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Southern Ute Indian Tribe, Colorado


A petition calling for the ouster of Chairman John E. Baker Jr. has enough signatures to trigger a recall election, a petition supporter said. The Tribal Election Board certified Nov. 7 that 240 of the tribe's 770 registered voters signed the petition, Tribal Councilor Pearl Casias said. Only 231 signatures, or 30 percent of the tribe's registered voters, were needed. The petition accuses Baker of arrogance, intimidation and favoritism. Baker said he would not comment until he had proof that legal requirements were met. It will be up to the tribal council to set a recall election within 30 days, Casias said. The petition alleges Baker repeatedly insulted tribal employees, ignored personnel policies, exhibited favoritism in hiring, and disregarded tribal budget and spending policies. "Previous councils and administrations have worked incredibly hard in the past to overcome the challenges facing the tribe,'' Casias said. "We cannot allow one individual's agenda to tear down (past) successes.'' The petition says Baker's practices have threatened the economic strength of the tribe. Three chief executive officers have served under Baker since his three-year term began last December.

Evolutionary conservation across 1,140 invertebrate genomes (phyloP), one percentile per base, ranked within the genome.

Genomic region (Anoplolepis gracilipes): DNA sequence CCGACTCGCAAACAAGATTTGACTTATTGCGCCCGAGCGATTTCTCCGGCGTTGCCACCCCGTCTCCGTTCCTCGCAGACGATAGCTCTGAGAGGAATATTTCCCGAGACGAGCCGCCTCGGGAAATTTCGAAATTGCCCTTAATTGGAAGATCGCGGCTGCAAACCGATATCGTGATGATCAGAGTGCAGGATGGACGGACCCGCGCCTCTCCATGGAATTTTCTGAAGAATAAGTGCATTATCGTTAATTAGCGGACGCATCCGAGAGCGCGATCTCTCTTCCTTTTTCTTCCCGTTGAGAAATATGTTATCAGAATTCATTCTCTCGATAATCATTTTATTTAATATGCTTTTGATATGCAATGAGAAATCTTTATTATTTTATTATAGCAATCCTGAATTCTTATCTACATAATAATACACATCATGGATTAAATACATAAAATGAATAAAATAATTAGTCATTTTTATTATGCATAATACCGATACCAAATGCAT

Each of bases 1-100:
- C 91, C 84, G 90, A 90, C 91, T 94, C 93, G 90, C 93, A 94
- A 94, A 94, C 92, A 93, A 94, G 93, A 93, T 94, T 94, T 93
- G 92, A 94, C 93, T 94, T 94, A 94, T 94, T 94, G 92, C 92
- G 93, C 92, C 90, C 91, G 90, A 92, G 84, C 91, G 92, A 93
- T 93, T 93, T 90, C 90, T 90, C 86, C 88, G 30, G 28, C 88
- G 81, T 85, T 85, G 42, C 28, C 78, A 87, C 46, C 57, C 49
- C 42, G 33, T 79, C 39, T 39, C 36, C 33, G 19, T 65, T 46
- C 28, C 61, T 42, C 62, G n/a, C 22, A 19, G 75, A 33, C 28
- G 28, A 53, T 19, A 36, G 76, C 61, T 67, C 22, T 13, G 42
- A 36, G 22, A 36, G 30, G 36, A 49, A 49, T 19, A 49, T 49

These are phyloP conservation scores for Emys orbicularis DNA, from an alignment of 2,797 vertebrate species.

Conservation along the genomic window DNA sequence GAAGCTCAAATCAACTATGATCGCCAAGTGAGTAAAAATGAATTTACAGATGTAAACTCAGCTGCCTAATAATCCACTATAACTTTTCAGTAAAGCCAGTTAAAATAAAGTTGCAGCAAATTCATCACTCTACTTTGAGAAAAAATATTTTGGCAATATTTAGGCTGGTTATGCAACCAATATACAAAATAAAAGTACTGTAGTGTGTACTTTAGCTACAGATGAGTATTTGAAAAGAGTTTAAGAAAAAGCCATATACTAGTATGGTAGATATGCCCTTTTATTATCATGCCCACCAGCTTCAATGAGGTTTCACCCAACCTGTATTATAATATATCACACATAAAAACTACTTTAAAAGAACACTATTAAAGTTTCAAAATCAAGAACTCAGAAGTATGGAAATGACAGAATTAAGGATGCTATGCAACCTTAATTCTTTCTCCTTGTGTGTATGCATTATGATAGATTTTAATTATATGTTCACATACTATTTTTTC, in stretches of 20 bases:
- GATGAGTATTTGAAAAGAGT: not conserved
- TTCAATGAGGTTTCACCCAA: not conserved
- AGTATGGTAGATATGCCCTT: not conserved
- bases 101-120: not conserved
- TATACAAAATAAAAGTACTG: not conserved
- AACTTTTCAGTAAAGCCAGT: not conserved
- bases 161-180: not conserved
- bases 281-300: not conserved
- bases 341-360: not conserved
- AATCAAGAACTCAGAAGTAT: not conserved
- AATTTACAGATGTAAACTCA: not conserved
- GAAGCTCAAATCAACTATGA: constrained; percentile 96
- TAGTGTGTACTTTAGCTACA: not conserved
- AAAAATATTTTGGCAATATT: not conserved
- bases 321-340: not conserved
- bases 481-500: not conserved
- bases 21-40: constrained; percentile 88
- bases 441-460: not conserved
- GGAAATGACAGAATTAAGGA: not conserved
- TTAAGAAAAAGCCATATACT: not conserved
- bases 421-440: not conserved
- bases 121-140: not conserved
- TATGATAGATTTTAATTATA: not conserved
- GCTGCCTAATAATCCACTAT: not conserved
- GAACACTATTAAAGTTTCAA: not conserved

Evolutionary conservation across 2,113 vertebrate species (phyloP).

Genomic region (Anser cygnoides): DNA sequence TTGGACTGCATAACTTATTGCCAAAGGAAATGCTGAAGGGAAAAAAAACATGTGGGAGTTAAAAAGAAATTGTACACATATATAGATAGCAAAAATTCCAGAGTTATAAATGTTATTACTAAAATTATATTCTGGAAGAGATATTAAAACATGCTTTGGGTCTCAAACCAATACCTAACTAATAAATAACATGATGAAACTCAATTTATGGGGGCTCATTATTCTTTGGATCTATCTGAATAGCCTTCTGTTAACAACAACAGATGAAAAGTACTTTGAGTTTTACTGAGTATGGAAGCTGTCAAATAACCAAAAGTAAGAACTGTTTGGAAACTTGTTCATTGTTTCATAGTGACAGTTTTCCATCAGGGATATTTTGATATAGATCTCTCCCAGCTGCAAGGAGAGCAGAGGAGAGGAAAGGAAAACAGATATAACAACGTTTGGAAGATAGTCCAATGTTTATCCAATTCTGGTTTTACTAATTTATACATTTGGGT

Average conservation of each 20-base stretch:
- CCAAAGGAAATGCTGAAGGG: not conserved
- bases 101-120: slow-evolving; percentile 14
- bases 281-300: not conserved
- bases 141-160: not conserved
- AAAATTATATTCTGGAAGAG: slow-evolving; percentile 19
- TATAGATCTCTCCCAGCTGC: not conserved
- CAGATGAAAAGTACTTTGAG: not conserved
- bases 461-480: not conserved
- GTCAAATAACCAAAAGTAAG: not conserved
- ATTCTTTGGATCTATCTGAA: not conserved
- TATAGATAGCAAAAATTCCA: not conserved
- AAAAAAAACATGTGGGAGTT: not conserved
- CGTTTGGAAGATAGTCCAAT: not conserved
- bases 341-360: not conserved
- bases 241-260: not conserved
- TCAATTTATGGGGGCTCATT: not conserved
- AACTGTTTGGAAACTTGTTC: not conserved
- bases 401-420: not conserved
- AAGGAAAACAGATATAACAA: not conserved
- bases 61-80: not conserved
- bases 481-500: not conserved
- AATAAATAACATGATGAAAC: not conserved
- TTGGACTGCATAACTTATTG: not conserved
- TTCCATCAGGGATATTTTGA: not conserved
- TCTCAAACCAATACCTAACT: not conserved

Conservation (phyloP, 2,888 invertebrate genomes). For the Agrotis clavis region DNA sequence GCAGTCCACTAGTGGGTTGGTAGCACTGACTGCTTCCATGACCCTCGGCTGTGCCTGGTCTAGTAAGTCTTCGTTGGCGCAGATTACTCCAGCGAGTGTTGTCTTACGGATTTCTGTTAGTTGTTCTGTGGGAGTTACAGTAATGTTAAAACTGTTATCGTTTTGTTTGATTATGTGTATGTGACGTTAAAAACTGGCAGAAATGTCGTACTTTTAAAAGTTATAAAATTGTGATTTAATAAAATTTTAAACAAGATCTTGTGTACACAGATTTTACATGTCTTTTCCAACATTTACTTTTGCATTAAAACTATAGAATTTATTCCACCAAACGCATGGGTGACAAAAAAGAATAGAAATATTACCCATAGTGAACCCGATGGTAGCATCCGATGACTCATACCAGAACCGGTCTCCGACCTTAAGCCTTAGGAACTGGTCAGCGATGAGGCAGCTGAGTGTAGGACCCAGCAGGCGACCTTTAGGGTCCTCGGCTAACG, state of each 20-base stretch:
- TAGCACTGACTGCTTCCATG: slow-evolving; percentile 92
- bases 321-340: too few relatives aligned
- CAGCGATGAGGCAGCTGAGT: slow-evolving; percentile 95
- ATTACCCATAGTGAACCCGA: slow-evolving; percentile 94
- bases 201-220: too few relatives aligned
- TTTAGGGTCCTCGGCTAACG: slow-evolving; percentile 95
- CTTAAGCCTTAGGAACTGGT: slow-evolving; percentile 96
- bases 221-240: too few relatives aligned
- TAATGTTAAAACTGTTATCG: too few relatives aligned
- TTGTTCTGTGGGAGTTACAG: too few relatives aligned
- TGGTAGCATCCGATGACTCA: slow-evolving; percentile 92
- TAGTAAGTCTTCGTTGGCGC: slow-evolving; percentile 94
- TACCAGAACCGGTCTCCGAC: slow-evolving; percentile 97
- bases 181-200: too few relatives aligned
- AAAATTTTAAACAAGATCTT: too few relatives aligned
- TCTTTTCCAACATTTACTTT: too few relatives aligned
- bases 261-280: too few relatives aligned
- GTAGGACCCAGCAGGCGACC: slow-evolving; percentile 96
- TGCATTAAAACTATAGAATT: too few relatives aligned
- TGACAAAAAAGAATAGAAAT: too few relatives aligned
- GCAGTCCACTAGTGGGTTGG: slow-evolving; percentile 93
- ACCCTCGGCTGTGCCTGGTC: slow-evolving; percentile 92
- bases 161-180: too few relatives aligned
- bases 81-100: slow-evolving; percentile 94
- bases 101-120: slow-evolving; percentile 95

The Four Corners Iron Horse motorcycle rally which draws thousands of people to Ignacio may be roaring down the road to Cortez. Organizer Warren "Easy" Bernard approached Montezuma County commissioners this month about holding the rally at the county fairgrounds. He said facilities at the Sky Ute Events Center in Ignacio are inadequate and proposed moving the annual Labor Day weekend event in 2002. Commissioners said several issues would have to be addressed before the event could move to the fairgrounds. The rally, which started in 1993, drew 30,000 people this summer and although it raises money for charity, it has become more controversial. Residents have complained about traffic problems, alcohol and drug use and increased arrests. The La Plata County sheriff contended the event, officially sponsored by the tribe, was marred by drug sales, wanton nudity, public sex acts and violence. Organizers estimate the event pumps $13.5 million in local economies from Farmington, N.M., to Durango and Cortez to Pagosa Springs. They said $50,000 was raised for charities this year and $400,000 has been donated to local nonprofit groups and motorcycle rights organizations over the last seven years. A commissioner said the fairgrounds are available to any group which can meet certain standards.